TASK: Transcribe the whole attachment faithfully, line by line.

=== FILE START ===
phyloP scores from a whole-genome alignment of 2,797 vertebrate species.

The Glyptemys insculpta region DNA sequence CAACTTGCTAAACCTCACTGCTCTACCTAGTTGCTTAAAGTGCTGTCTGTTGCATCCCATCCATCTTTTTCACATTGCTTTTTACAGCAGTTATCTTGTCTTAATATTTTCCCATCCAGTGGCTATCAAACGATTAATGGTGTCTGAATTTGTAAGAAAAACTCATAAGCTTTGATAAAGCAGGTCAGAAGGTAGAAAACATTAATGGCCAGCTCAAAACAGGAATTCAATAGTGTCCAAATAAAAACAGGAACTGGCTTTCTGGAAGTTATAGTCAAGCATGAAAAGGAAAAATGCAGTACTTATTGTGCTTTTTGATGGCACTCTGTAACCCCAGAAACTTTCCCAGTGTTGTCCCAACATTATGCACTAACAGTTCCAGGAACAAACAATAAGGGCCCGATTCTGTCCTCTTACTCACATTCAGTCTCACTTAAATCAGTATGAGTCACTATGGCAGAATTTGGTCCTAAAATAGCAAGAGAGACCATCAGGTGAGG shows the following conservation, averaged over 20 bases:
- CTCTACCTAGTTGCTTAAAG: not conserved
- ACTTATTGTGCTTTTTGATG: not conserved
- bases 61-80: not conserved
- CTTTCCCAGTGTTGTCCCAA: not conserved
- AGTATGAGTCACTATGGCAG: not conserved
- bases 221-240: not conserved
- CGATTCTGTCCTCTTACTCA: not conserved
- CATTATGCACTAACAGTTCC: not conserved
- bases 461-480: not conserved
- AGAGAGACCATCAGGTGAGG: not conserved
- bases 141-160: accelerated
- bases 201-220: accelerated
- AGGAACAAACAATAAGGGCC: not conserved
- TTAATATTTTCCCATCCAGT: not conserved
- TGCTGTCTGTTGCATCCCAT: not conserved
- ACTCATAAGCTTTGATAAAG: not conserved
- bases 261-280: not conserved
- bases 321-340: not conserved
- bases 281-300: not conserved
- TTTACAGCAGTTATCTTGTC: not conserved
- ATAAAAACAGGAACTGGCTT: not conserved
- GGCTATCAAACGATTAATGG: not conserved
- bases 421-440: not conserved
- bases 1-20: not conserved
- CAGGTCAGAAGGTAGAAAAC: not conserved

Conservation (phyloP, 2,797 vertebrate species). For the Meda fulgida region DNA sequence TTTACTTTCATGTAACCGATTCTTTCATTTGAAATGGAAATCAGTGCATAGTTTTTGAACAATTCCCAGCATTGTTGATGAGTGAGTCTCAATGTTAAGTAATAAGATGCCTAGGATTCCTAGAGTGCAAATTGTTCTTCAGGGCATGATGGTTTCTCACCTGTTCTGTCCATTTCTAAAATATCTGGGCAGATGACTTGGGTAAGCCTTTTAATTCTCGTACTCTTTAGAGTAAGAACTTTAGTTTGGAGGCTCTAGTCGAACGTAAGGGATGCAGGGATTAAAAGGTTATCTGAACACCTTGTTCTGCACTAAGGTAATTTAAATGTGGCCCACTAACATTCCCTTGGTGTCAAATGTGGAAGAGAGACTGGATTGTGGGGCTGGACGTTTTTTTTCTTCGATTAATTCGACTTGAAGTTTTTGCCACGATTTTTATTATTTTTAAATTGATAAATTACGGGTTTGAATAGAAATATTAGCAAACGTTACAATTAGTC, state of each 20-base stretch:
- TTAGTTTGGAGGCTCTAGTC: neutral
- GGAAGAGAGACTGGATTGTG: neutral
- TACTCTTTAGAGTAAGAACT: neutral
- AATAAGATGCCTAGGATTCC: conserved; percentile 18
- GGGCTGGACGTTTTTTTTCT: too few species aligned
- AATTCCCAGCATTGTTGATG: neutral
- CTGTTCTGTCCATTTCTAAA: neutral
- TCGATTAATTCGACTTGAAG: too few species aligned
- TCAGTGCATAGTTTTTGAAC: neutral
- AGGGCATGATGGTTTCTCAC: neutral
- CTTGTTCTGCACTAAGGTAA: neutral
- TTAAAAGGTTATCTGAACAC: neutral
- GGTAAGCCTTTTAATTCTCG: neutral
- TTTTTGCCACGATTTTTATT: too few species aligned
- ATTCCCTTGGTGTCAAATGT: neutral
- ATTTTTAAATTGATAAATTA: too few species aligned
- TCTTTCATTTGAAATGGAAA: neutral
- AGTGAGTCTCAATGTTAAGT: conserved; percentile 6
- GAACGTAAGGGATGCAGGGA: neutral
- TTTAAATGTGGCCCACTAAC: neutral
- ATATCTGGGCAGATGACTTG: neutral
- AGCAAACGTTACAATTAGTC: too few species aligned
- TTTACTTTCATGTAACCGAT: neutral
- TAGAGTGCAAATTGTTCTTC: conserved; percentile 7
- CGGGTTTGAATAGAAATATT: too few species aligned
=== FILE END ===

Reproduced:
phyloP scores from a whole-genome alignment of 2,797 vertebrate species.

The Glyptemys insculpta region DNA sequence CAACTTGCTAAACCTCACTGCTCTACCTAGTTGCTTAAAGTGCTGTCTGTTGCATCCCATCCATCTTTTTCACATTGCTTTTTACAGCAGTTATCTTGTCTTAATATTTTCCCATCCAGTGGCTATCAAACGATTAATGGTGTCTGAATTTGTAAGAAAAACTCATAAGCTTTGATAAAGCAGGTCAGAAGGTAGAAAACATTAATGGCCAGCTCAAAACAGGAATTCAATAGTGTCCAAATAAAAACAGGAACTGGCTTTCTGGAAGTTATAGTCAAGCATGAAAAGGAAAAATGCAGTACTTATTGTGCTTTTTGATGGCACTCTGTAACCCCAGAAACTTTCCCAGTGTTGTCCCAACATTATGCACTAACAGTTCCAGGAACAAACAATAAGGGCCCGATTCTGTCCTCTTACTCACATTCAGTCTCACTTAAATCAGTATGAGTCACTATGGCAGAATTTGGTCCTAAAATAGCAAGAGAGACCATCAGGTGAGG shows the following conservation, averaged over 20 bases:
- CTCTACCTAGTTGCTTAAAG: not conserved
- ACTTATTGTGCTTTTTGATG: not conserved
- bases 61-80: not conserved
- CTTTCCCAGTGTTGTCCCAA: not conserved
- AGTATGAGTCACTATGGCAG: not conserved
- bases 221-240: not conserved
- CGATTCTGTCCTCTTACTCA: not conserved
- CATTATGCACTAACAGTTCC: not conserved
- bases 461-480: not conserved
- AGAGAGACCATCAGGTGAGG: not conserved
- bases 141-160: accelerated
- bases 201-220: accelerated
- AGGAACAAACAATAAGGGCC: not conserved
- TTAATATTTTCCCATCCAGT: not conserved
- TGCTGTCTGTTGCATCCCAT: not conserved
- ACTCATAAGCTTTGATAAAG: not conserved
- bases 261-280: not conserved
- bases 321-340: not conserved
- bases 281-300: not conserved
- TTTACAGCAGTTATCTTGTC: not conserved
- ATAAAAACAGGAACTGGCTT: not conserved
- GGCTATCAAACGATTAATGG: not conserved
- bases 421-440: not conserved
- bases 1-20: not conserved
- CAGGTCAGAAGGTAGAAAAC: not conserved

Conservation (phyloP, 2,797 vertebrate species). For the Meda fulgida region DNA sequence TTTACTTTCATGTAACCGATTCTTTCATTTGAAATGGAAATCAGTGCATAGTTTTTGAACAATTCCCAGCATTGTTGATGAGTGAGTCTCAATGTTAAGTAATAAGATGCCTAGGATTCCTAGAGTGCAAATTGTTCTTCAGGGCATGATGGTTTCTCACCTGTTCTGTCCATTTCTAAAATATCTGGGCAGATGACTTGGGTAAGCCTTTTAATTCTCGTACTCTTTAGAGTAAGAACTTTAGTTTGGAGGCTCTAGTCGAACGTAAGGGATGCAGGGATTAAAAGGTTATCTGAACACCTTGTTCTGCACTAAGGTAATTTAAATGTGGCCCACTAACATTCCCTTGGTGTCAAATGTGGAAGAGAGACTGGATTGTGGGGCTGGACGTTTTTTTTCTTCGATTAATTCGACTTGAAGTTTTTGCCACGATTTTTATTATTTTTAAATTGATAAATTACGGGTTTGAATAGAAATATTAGCAAACGTTACAATTAGTC, state of each 20-base stretch:
- TTAGTTTGGAGGCTCTAGTC: neutral
- GGAAGAGAGACTGGATTGTG: neutral
- TACTCTTTAGAGTAAGAACT: neutral
- AATAAGATGCCTAGGATTCC: conserved; percentile 18
- GGGCTGGACGTTTTTTTTCT: too few species aligned
- AATTCCCAGCATTGTTGATG: neutral
- CTGTTCTGTCCATTTCTAAA: neutral
- TCGATTAATTCGACTTGAAG: too few species aligned
- TCAGTGCATAGTTTTTGAAC: neutral
- AGGGCATGATGGTTTCTCAC: neutral
- CTTGTTCTGCACTAAGGTAA: neutral
- TTAAAAGGTTATCTGAACAC: neutral
- GGTAAGCCTTTTAATTCTCG: neutral
- TTTTTGCCACGATTTTTATT: too few species aligned
- ATTCCCTTGGTGTCAAATGT: neutral
- ATTTTTAAATTGATAAATTA: too few species aligned
- TCTTTCATTTGAAATGGAAA: neutral
- AGTGAGTCTCAATGTTAAGT: conserved; percentile 6
- GAACGTAAGGGATGCAGGGA: neutral
- TTTAAATGTGGCCCACTAAC: neutral
- ATATCTGGGCAGATGACTTG: neutral
- AGCAAACGTTACAATTAGTC: too few species aligned
- TTTACTTTCATGTAACCGAT: neutral
- TAGAGTGCAAATTGTTCTTC: conserved; percentile 7
- CGGGTTTGAATAGAAATATT: too few species aligned